She was sitting in a recreation room, in some kind of huge Barcalounger, and I never saw her get up.  There was seating for at least fifteen people, and many children and teenagers were present.  The TV was on.  She sized me up and quickly accepted me at my word, and then I was in.  A pair of young men materialized.  They were very interested in the proceedings.  We sat around discussing strategies for finding Scoobie, and since the young men traveled in the same circles as Scoobie they were full of ideas. 

They figured that I would never find Scoobie on my own, so they offered to come with me.  I was delighted because this seemed to offer a real chance of success.  They thought that there was a good chance that he was at the home of one of his girlfriends, and they knew where several of them lived.  Along the way we could just ask people for possible leads.  They were really enjoying themselves, it was like playing detective.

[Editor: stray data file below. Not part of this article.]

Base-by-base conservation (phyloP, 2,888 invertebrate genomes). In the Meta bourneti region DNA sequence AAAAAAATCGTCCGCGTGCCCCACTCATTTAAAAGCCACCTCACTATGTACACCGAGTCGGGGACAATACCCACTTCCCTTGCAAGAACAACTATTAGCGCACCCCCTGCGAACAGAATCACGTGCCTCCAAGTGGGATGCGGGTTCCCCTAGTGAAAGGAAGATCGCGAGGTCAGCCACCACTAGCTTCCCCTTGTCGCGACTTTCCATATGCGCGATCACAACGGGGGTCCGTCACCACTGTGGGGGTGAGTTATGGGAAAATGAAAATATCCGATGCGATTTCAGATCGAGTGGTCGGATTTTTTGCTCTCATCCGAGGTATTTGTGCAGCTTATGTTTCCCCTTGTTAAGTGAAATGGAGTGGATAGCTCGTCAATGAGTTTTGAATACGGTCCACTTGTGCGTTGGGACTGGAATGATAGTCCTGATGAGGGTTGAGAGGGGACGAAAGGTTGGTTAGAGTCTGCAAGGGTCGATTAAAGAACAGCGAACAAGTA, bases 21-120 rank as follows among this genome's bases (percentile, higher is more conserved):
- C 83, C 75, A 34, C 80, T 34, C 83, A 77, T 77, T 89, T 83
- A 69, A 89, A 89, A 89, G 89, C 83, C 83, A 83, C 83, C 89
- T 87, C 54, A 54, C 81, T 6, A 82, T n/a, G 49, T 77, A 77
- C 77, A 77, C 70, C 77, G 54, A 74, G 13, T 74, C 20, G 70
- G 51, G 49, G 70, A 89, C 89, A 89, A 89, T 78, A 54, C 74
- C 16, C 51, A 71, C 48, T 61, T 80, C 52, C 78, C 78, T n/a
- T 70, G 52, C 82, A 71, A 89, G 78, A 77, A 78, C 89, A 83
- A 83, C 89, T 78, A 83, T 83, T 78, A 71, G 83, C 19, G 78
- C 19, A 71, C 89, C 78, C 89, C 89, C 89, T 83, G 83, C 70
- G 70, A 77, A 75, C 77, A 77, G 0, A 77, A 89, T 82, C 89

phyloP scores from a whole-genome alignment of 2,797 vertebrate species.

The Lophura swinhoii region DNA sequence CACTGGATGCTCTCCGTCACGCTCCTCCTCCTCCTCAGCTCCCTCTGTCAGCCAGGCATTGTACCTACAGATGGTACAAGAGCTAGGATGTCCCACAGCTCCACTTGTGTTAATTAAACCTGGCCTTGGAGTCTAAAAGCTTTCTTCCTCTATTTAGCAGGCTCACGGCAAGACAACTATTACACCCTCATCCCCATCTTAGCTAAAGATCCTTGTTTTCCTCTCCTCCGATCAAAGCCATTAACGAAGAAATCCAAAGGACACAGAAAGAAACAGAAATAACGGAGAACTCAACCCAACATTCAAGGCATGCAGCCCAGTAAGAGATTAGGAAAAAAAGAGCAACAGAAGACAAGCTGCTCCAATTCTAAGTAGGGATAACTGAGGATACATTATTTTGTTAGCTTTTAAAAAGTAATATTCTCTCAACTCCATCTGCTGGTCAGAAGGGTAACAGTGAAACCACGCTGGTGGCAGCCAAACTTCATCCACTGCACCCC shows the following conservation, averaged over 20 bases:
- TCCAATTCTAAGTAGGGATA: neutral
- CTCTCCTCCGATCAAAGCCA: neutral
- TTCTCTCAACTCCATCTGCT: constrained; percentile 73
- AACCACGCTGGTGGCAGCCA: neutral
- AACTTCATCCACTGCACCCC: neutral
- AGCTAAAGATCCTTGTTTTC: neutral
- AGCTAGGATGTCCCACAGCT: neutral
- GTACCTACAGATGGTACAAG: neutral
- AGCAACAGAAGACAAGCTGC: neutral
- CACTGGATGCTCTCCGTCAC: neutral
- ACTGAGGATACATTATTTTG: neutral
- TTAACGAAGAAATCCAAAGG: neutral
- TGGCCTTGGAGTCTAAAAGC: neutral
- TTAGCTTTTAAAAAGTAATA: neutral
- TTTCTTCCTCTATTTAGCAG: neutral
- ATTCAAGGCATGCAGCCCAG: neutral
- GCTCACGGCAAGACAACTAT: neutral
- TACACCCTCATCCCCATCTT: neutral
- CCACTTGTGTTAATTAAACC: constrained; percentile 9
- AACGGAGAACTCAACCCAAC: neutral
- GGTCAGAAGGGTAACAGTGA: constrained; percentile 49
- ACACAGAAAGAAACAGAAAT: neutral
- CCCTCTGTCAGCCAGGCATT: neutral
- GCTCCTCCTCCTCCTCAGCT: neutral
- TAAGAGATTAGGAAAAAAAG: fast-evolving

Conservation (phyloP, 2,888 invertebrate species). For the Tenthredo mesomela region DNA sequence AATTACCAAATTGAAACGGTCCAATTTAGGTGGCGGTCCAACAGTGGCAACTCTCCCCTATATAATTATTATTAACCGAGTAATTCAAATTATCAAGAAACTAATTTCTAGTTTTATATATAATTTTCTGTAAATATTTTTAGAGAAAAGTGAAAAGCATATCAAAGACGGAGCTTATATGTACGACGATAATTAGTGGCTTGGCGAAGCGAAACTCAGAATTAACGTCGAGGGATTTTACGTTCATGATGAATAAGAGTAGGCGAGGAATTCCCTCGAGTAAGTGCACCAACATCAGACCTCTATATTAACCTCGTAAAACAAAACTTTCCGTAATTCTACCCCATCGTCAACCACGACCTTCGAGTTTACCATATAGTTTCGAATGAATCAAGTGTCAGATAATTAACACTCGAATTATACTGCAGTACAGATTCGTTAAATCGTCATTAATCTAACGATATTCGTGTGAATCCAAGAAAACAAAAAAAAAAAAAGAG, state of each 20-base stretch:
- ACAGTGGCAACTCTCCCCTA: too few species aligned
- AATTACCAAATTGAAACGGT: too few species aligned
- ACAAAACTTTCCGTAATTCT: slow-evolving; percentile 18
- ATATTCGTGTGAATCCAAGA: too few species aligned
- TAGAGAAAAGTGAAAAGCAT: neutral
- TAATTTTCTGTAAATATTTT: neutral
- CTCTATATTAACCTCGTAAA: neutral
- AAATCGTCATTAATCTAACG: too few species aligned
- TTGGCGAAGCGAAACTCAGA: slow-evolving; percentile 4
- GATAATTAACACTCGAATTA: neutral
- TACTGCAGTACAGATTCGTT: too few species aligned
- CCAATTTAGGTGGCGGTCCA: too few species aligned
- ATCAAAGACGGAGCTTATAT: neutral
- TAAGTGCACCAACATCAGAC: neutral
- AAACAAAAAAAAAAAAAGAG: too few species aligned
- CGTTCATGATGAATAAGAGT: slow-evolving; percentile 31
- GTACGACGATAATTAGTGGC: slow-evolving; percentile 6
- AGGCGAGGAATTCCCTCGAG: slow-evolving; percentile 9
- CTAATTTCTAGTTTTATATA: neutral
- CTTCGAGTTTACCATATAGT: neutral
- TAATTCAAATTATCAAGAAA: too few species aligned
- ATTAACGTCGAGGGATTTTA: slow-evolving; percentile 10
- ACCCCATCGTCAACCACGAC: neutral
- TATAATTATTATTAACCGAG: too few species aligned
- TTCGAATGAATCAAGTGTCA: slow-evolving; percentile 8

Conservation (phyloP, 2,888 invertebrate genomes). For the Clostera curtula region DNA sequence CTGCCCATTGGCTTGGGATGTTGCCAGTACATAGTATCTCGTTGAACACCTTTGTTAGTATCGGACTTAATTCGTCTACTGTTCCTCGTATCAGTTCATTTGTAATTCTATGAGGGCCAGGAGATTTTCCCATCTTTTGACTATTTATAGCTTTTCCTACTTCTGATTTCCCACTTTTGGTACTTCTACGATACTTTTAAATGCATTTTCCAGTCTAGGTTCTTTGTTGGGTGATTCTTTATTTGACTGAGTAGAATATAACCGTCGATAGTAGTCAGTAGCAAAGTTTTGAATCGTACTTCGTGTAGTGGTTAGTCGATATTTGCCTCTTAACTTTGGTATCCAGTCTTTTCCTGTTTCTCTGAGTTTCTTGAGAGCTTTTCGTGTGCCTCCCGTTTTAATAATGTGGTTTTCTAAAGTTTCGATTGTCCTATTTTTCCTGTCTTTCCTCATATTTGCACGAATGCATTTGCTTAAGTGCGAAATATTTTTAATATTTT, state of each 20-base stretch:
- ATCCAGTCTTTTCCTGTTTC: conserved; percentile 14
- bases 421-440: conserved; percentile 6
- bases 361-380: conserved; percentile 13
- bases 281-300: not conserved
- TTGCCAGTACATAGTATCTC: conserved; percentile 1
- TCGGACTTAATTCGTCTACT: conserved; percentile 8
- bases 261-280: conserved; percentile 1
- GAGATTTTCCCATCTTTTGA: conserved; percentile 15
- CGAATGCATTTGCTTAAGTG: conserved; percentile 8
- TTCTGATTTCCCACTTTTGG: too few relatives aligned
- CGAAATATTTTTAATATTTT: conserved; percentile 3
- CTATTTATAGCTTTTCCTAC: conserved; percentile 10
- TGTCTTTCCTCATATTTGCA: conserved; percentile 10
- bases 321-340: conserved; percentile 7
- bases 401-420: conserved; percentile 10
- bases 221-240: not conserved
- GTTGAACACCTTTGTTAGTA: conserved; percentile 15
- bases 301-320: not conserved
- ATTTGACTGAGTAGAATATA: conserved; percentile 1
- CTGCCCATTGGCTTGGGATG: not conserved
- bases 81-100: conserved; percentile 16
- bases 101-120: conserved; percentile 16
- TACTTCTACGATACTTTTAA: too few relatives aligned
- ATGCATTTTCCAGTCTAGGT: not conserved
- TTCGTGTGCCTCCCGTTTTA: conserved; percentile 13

Scoobie was at the home of the second girlfriend that we checked.  He was a husky, Geri-Curled twenty-five year old, with that devil-may-care, always cheerful attitude that I have noticed many times in young men in his milieu.  Having given up on education and the job scene, and fully expecting to go to prison someday or get shot, he was well adjusted to making the best of everything that was available to him.  He and the cousins spoke a semi-dialect that was not quite Black English, but not quite standard either.  They were easy to understand though, and they were smart guys so they understood me just fine.  Having gotten acquainted, we all went back to the family home. 

I had brought along the written discovery, so we set up at the dining room table and got started on that.  Along the way a lunch of fried fish was prepared for everyone in the house.  It was cooked by the big guy who had answered the door, he was about thirty-five years old and he didn’t say much.  It was served in a paper towel, to be eaten by hand.  Delicious, by the way.  I ran the situation down for Scoobie and he agreed to be more cooperative in the future.   We had a date for his deposition the following week, and he promised that he’d show up.  I made sure to get as many phone numbers as I could in case we had to look for him again.